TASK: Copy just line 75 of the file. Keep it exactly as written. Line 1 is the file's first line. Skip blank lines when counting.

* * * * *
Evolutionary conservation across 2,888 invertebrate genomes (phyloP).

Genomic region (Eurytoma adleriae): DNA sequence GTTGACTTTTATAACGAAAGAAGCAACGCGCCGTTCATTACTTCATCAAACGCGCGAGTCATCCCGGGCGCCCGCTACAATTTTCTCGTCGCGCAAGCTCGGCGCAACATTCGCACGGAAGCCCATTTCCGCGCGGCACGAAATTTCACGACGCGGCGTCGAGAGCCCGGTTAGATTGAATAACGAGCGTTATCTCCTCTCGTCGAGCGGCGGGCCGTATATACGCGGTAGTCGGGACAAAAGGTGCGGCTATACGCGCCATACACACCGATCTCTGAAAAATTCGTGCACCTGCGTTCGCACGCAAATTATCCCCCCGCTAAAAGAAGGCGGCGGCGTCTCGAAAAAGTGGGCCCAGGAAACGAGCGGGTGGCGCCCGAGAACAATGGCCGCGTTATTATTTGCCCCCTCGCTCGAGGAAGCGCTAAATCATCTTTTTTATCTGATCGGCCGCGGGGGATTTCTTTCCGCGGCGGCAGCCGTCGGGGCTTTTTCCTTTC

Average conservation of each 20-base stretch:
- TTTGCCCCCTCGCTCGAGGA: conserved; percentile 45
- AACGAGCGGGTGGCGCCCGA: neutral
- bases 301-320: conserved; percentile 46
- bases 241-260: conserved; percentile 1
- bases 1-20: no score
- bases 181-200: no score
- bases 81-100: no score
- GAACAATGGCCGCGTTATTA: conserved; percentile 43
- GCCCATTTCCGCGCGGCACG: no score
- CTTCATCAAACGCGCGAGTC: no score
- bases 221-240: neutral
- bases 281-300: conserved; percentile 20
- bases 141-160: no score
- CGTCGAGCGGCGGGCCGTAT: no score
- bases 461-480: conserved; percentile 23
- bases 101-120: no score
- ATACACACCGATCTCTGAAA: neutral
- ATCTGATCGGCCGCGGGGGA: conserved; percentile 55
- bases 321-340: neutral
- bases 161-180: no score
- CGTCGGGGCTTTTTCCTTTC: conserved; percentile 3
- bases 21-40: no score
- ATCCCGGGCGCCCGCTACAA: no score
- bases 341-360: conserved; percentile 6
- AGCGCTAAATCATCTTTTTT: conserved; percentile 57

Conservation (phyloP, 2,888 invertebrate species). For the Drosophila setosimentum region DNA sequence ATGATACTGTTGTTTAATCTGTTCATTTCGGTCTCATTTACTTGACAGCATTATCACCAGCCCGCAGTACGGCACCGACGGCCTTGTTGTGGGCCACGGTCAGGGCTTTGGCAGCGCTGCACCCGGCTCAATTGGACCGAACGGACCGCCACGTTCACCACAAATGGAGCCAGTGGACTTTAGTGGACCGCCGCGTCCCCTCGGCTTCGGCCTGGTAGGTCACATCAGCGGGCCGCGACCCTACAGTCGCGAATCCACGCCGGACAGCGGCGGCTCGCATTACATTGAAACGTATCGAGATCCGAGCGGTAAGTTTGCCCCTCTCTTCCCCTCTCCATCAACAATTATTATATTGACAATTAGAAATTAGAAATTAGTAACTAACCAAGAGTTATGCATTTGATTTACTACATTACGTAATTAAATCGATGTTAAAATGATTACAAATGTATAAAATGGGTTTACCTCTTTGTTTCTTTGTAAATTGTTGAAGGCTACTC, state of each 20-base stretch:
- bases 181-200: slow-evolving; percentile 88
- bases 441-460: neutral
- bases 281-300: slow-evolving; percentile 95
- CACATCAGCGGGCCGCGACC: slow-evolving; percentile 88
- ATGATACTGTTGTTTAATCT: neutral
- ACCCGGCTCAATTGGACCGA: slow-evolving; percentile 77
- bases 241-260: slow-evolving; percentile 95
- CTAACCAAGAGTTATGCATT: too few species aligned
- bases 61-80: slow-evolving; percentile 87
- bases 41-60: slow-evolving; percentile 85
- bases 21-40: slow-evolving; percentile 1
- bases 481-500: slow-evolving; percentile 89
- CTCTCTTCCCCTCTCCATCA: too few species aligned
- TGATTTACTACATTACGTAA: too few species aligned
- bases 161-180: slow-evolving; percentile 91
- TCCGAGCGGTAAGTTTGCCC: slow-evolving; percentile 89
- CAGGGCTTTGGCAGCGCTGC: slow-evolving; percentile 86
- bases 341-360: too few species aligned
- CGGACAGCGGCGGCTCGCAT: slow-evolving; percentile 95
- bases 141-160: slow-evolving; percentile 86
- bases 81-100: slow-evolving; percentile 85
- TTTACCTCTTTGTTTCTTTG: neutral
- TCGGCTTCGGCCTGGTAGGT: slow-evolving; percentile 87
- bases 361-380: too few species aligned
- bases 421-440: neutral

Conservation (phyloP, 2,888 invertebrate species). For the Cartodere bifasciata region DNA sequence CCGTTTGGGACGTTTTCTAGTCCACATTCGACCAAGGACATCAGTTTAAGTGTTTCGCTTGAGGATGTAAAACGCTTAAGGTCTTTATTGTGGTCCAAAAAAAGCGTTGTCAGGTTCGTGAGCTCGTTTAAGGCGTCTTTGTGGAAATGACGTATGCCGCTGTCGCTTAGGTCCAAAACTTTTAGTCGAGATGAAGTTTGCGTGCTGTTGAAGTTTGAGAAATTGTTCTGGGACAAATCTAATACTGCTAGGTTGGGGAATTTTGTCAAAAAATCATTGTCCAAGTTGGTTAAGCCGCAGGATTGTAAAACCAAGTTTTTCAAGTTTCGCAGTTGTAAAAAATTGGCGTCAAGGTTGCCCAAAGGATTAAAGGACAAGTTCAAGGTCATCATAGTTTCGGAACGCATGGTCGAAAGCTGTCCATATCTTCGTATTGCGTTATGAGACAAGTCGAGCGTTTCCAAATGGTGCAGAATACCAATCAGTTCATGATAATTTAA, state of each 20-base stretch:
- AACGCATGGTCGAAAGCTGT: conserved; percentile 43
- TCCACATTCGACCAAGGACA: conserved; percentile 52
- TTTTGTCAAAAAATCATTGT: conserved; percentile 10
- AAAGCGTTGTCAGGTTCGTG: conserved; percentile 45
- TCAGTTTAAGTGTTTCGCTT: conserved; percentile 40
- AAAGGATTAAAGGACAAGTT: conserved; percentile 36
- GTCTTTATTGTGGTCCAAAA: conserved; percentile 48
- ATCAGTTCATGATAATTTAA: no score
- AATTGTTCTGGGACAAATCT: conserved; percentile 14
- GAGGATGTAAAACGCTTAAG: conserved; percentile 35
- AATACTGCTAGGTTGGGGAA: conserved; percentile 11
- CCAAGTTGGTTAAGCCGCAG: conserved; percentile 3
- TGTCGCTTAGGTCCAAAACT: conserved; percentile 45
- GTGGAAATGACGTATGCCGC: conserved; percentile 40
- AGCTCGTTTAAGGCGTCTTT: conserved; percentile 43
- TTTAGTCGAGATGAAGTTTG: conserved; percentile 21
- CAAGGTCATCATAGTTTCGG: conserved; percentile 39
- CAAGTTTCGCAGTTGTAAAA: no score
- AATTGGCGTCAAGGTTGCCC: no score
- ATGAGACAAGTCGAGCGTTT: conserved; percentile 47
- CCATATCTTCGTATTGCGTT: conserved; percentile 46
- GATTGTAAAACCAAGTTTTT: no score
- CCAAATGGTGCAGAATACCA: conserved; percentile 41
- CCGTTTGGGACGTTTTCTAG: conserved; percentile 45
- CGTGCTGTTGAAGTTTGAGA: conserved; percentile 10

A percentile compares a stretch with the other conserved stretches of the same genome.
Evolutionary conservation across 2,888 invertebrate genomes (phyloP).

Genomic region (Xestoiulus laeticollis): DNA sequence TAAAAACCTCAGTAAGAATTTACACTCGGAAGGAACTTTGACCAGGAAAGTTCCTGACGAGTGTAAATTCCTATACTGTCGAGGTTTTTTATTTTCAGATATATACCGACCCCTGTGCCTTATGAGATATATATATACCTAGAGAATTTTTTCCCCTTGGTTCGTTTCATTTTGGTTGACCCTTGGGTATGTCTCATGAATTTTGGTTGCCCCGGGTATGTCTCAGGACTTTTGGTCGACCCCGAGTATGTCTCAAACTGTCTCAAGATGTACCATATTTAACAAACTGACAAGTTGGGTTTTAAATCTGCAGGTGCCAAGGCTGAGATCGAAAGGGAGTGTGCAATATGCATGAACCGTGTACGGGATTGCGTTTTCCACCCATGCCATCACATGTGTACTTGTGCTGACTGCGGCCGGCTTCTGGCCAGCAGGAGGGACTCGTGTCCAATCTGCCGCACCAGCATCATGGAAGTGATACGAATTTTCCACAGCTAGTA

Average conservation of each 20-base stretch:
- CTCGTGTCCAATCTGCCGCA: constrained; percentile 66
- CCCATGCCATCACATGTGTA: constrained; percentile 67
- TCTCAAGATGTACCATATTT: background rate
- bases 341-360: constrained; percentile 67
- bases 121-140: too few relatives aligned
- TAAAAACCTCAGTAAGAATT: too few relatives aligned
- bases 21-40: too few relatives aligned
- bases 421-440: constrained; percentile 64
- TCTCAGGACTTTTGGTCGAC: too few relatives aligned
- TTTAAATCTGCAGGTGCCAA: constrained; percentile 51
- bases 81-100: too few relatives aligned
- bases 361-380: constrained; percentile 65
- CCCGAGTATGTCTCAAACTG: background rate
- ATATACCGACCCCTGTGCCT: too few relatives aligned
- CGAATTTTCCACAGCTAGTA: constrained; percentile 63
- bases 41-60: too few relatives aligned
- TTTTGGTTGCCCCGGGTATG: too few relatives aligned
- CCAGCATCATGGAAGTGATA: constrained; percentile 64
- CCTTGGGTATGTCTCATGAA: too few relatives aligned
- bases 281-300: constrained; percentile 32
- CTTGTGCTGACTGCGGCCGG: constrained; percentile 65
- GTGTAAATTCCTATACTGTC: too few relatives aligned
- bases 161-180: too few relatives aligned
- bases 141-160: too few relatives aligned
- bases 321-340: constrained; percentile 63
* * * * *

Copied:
- ATGAGACAAGTCGAGCGTTT: conserved; percentile 47